Halloween crafts play a major role in the latter half of the month.

November projects

geometry origami project

1 Toothpick Amer Flag 2 Kirigami Star 3 Pencil Toppers 4 Origami Turkey   ( details here )

November proves to be an interesting month for volunteer work. On one hand, I have a lot of options because November has Veteran’s Day and Thanksgiving. But I am also limited since there is no school on both holidays. As well, teachers often have a very busy November schedule since they may host in-class Thanksgiving dinners or plays. Students tend to be quite unruly in November, possibly because of the high holiday content (Halloween, Thanksgiving, Hanukkah, Kwanzaa, and Christmas).

December projects

geometry origami project

1 Tree Pop Up Card 2 Candy Cane 3 Christmas Tree 4 Kirigami Star of David   ( details here )

Year after year, December remains the most exciting month of the entire year. The Christmas buzz starts right away and continues until winter break. In between, you have Hanukkah and Kwanzaa. There are many, many Christmas themed origami projects and only a handful of Jewish origami/kirigami crafts. Pick and choose your school projects based on how much time you have and the demographics of the students.

January projects

geometry origami project

1 Kirigami Snowflake 2 Kirigami Decoration 3 Paper Chain of Dolls 4 Chinese Paper Lantern   ( details here )

January is often a quiet month. Children have spent their energies over the winter break and the cool weather dampens their spirit. I fill January with paper-cutting projects which seem easier than paper-folding projects. I choose easy-to-accomplish school projects that will warm their hearts and boost their self esteem.

January, a winter month, is a good time to cut paper snowflakes. In observance of Martin Luther King: try cutting a chain of dolls all holding hands. And don’t forget Chinese New Year: a perfect time to teach the classic Chinese Paper Lantern.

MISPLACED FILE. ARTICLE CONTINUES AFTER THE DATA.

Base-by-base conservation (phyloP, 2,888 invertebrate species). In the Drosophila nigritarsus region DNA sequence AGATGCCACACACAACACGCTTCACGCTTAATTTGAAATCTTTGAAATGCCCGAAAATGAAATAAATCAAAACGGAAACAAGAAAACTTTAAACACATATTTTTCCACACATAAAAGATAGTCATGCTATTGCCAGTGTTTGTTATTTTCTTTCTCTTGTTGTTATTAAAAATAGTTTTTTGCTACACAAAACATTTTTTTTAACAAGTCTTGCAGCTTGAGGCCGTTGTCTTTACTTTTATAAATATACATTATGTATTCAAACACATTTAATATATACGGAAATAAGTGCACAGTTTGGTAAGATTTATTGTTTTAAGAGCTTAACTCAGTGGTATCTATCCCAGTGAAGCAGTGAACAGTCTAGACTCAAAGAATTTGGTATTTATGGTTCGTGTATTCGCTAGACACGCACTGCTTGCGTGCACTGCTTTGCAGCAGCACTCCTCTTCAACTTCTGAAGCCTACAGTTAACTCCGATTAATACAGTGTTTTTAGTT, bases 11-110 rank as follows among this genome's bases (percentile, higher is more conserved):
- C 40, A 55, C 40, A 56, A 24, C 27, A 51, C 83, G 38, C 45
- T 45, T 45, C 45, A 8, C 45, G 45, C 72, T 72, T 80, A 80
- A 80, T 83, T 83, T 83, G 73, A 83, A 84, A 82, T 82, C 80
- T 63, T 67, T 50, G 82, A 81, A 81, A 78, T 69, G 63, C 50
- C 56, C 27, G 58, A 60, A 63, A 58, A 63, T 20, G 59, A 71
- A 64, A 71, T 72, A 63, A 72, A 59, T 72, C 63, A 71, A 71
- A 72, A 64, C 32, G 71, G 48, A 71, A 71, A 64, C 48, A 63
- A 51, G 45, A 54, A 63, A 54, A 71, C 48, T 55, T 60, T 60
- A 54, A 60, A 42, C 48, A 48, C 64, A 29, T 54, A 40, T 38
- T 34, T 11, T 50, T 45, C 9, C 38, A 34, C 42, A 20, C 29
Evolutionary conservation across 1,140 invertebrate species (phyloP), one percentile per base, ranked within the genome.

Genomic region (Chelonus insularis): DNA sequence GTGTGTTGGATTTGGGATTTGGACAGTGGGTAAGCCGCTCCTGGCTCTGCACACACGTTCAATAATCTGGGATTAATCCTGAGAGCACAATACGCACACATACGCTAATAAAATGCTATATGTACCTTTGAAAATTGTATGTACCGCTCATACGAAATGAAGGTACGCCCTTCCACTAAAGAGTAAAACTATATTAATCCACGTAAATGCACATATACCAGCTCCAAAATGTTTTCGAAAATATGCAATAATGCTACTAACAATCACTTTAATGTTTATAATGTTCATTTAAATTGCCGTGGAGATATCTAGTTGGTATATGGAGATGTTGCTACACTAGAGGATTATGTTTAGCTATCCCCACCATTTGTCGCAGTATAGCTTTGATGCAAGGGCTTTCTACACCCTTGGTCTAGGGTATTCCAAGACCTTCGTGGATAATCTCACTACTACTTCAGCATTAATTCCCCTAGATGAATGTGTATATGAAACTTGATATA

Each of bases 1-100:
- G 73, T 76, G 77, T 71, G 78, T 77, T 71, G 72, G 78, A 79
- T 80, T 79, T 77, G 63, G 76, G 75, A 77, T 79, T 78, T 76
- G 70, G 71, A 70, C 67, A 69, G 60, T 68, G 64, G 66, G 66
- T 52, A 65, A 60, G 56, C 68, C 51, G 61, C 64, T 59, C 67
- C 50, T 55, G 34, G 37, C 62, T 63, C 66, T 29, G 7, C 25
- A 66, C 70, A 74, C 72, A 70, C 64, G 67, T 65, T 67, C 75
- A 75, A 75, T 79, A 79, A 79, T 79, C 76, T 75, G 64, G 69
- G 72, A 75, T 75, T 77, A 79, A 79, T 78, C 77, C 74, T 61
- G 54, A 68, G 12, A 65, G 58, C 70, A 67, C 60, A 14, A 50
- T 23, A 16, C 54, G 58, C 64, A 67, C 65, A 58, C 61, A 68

February projects

geometry origami project

1 Valentine Pop-Up Card 2 Origami Heart 3 Weaved Heart Basket 4 Paper Chain Hearts

  ( details here )

Friendship and love surpasses all borders and the heart is commonly used to express these feelings. In honor of Valentines Day, February is devoted to hearts. We have folded hearts, weaved hearts, cut out hearts, and heart cards.

Even though Valentines Day is officially over on the 14th, I teach Valentine themed arts and crafts all month long. Hey – why not? We can all do with a little extra ♥ .

March Projects

geometry origami project

1. Pot of Gold Pop-Up 2. 3D Stand Up Clover 3. Box of Gold 4. Cootie Catcher

Interestingly, most origami projects which involve clovers, shamrocks, or leprechauns are rather complex. Nevertheless, there are a few interesting paper crafts suited for St Patrick’s Day: a pop-up card, a stand-up shamrock, and an easy origami box. If you decorate the origami boxes with green clovers, it can be used to hold St Patrick’s Day chocolate coins. alternatively, use pastel colors and make it into an Easter-themed box.

The last week of March is used to make an April Fools origami project: the classic cootie catcher. Do you know why it is called a cootie catcher? Find out here .

April School Projects

geometry origami project

1 Origami Rabbit 2 Origami Rabbit Head 3 Tie-Dye Napkins 4 Origami Flower

April is filled with Easter fun. I teach the students how to make an origami bunny rabbit and an origami rabbit head. The bunny rabbit is quite popular and parents complain to me that their house is quickly filled with little bunnies everywhere.

If you decorate eggs, save that left over dye! Students can make fabulous tie dye napkins.

April showers bring May flowers. I also introduce a few origami flowers. These take us into May where we can present our paper flowers to our Mothers.

May School Projects

geometry origami project

1 Simple Flower 2 Mother and Child Swan 3 Origami Butterfly 4 Whirligig & Kite

May paper projects is a celebration of spring and early summer: flowers, butterflies; fun things such as whirligigs and kites; and a special Mother-and-Child Swan. Fun, fun, fun! Check it out!

June School Projects

geometry origami project

1. Origami Tie 2. Origami shirt 3. Origami Sunglasses

June is dedicated to Fathers. What better way to celebrate Father’s Day than to give Daddy gifts from the heart, made by the hand! On the menu for this last month of the school year is an origami tie and an origami sunglasses to enhance Daddy’s wardrobe. Let’s give Dad a new paper car which he can drive to get to his new paper boat! While fishing, why not let him catch a few weaved paper fish. It’s a project devoted to dads.